UK Boards: How Good Are We?

The following entry appeared as part of GovernanceMetrics International’s GMI Blog. GMI is the leading independent provider of global corporate governance and ESG ratings and research. Corporate stakeholders – including leading investors, insurers, auditors, regulators and others – use GovernanceMetrics services to identify and monitor risks related to non-financial measures covering key environmental, social, governance and accounting risk factors.

By Paul Hodgson – CCO and Senior Research Associate

Law Debenture has just published a review of the first year of “compulsory” board evaluations.

The 2010 UK Corporate Governance Code requires companies in the FTSE 350 to comply with, or explain why are they are not complying, a regulation that calls for a triennial board evaluation. While there is still time for boards to comply, the report found an immediate increase in the proportion of companies conducting external board evaluations. For the FTSE 100, for example, 42 companies conducted external evaluations, as against 35 in 2010.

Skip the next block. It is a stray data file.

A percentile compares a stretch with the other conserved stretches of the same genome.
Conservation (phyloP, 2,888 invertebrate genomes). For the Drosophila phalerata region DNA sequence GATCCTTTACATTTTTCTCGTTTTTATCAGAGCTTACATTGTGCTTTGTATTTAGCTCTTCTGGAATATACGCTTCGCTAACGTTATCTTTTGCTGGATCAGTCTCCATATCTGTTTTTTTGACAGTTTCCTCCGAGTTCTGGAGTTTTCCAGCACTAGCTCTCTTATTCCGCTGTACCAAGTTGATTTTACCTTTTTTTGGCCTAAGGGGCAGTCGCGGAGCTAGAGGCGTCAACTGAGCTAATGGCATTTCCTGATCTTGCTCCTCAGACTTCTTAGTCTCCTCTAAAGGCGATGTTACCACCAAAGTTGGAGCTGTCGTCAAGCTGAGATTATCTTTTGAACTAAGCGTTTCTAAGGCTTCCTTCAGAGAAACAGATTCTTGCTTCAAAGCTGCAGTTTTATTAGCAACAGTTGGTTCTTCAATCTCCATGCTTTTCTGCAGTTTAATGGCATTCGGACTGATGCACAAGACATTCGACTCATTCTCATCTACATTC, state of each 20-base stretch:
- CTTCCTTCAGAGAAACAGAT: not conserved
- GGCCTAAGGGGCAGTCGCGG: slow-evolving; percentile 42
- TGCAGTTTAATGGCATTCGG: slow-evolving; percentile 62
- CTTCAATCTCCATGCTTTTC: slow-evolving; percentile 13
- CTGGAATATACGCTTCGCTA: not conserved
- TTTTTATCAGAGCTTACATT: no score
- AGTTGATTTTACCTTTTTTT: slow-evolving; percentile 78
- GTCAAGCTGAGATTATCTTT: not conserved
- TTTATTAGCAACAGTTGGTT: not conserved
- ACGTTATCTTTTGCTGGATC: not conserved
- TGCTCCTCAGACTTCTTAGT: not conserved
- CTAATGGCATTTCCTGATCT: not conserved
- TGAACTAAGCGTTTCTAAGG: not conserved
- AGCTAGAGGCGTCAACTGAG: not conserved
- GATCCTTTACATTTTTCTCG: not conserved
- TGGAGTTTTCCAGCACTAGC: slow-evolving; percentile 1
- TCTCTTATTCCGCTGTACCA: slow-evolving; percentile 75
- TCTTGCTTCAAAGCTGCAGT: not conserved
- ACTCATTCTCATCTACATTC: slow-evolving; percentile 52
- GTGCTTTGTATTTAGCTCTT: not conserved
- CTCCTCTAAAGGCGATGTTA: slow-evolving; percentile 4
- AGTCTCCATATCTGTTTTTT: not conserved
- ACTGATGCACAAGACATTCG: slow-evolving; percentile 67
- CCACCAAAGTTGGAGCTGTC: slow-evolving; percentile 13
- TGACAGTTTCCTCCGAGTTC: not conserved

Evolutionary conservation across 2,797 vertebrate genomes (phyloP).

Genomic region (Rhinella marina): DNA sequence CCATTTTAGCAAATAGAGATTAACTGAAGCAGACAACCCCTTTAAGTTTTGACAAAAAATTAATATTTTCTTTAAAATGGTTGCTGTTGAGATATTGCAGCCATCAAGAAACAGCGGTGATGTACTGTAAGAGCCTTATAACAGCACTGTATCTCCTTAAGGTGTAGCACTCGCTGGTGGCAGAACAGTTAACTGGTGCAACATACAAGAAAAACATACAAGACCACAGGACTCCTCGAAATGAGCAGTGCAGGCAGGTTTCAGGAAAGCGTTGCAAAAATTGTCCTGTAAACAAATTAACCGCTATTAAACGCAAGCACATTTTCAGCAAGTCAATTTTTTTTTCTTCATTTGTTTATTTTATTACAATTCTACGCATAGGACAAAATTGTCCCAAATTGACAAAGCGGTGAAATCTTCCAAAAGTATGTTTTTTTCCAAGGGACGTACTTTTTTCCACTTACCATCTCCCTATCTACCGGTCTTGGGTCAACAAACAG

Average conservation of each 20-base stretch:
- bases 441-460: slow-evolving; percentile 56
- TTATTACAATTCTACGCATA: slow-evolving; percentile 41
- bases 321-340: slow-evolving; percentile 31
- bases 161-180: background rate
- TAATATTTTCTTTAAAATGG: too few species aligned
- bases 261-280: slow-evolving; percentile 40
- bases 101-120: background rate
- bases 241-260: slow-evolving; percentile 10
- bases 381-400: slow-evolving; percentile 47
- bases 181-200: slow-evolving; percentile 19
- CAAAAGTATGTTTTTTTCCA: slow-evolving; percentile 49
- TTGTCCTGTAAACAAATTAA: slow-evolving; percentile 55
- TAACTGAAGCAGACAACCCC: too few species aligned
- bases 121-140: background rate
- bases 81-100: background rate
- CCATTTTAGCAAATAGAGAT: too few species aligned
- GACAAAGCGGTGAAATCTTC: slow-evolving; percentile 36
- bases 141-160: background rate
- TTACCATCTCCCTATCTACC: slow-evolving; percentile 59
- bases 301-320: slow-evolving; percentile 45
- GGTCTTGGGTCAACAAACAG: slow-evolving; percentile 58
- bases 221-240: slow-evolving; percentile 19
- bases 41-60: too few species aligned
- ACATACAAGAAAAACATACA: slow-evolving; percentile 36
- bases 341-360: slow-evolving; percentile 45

Not only are evaluations being conducted at a higher rate, but more companies are disclosing action plans that discuss issues arising from the evaluation. These include:

Impact on board strategy

Improve effectiveness and clarify board and committee effectiveness

Improve succession planning

Where companies have not conducted any evaluations, the reasons given in explanation range from new board membership, recently listed companies without a full public fiscal year, or other board preoccupations. Prior evaluations were also referred to.

The Board Director Training Institute (BDTI) is a "public interest" nonprofit in Japan dedicated to training about directorship, corporate governance, and related management techniques. It is certified by the Japanese government to conduct these activities as a regulated nonprofit. Read a summary about BDTI here, and see a menu of its services for both corporations and investors here.

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